Marjorie QuennellMarjorie (Courtney) Quennell (1884–1972) was a British historian, illustrator and museum curator.
Her husband was architect Charles Henry Bourne Quennell (1872–1935). They met at the Junior Art Workers Guild. They had three children, including a son Peter Courtney Quennell (1905–1993) who became a well-known writer and was editor of ''History Today''.
After World War I the Quennells wrote a series of illustrated children’s books, ''A History of Everyday Things in England'', 4 volumes (1918–1934). The series ended with ''The Good New Days'' (1935), where modern industrial and agricultural processes, together with the problems of the future, were considered. A second series was written, ''Everyday Life in…'' (1921–26) describing living from Prehistoric to Norman times. A third series of ''Everyday Things'' (1929–32) covered Greece in antiquity. After World War II Marjorie illustrated two more books in the Everyday Life series on Biblical times, the texts being written by others. Marjorie was a painter in oils and watercolour, mostly of architectural subjects.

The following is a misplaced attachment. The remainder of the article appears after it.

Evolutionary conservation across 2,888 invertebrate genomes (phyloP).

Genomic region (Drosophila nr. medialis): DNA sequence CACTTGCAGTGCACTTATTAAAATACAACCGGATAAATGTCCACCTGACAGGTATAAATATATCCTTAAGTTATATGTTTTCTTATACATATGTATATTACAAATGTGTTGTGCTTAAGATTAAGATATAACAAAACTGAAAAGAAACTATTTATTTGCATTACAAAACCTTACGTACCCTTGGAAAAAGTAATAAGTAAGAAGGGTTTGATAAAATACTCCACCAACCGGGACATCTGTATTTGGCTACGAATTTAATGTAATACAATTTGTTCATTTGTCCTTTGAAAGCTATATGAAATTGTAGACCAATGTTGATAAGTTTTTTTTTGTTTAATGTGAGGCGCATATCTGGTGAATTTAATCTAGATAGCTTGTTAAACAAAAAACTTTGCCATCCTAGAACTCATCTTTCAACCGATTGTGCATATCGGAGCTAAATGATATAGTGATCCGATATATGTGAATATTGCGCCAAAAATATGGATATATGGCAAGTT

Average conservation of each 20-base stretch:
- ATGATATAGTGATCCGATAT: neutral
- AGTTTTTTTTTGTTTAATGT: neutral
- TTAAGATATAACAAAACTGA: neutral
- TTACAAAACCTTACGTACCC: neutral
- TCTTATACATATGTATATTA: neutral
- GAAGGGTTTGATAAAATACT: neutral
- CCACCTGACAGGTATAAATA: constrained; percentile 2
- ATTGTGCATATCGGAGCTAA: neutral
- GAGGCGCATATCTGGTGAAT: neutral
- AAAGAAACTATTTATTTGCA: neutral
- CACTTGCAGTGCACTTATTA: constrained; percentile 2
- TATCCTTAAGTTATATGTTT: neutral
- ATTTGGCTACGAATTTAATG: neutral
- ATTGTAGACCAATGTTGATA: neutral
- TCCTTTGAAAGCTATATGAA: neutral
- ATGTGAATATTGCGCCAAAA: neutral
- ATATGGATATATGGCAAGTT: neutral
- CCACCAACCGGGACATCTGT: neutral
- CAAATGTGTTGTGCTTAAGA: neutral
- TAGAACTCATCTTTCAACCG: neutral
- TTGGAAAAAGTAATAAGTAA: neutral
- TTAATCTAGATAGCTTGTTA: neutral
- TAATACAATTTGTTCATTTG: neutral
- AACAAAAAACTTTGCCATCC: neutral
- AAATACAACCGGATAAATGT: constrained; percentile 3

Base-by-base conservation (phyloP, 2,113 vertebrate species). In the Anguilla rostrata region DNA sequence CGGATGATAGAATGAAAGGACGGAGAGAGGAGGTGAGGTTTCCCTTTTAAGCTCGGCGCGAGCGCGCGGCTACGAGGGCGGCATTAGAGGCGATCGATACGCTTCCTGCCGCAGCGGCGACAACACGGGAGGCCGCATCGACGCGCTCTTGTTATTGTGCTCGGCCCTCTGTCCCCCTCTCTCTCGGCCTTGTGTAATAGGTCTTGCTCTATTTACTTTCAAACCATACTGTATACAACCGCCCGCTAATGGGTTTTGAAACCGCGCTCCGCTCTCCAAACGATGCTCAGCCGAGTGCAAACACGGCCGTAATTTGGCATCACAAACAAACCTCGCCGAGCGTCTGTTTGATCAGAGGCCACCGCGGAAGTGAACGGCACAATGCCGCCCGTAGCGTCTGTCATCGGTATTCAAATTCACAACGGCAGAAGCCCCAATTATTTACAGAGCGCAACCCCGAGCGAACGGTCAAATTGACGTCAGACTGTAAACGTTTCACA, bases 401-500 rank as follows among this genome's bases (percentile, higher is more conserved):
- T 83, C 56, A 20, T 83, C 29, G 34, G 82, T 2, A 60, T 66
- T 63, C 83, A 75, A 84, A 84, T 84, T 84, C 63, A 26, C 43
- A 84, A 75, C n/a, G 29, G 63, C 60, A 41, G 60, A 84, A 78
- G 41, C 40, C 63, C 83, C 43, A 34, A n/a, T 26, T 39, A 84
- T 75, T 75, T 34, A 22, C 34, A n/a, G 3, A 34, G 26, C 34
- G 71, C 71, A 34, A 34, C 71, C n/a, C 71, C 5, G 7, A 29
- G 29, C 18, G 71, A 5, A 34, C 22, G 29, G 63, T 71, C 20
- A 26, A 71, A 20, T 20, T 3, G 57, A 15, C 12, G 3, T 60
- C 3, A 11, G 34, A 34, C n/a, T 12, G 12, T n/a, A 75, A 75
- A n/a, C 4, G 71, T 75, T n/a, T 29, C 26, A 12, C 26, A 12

After her husband died in 1935 she was appointed curator of the Geffrye Museum. While there she installed the series of "period rooms" on which the museum is still based to this day. She remained there until she retired in 1940, then moved to the United States Provided by Wikipedia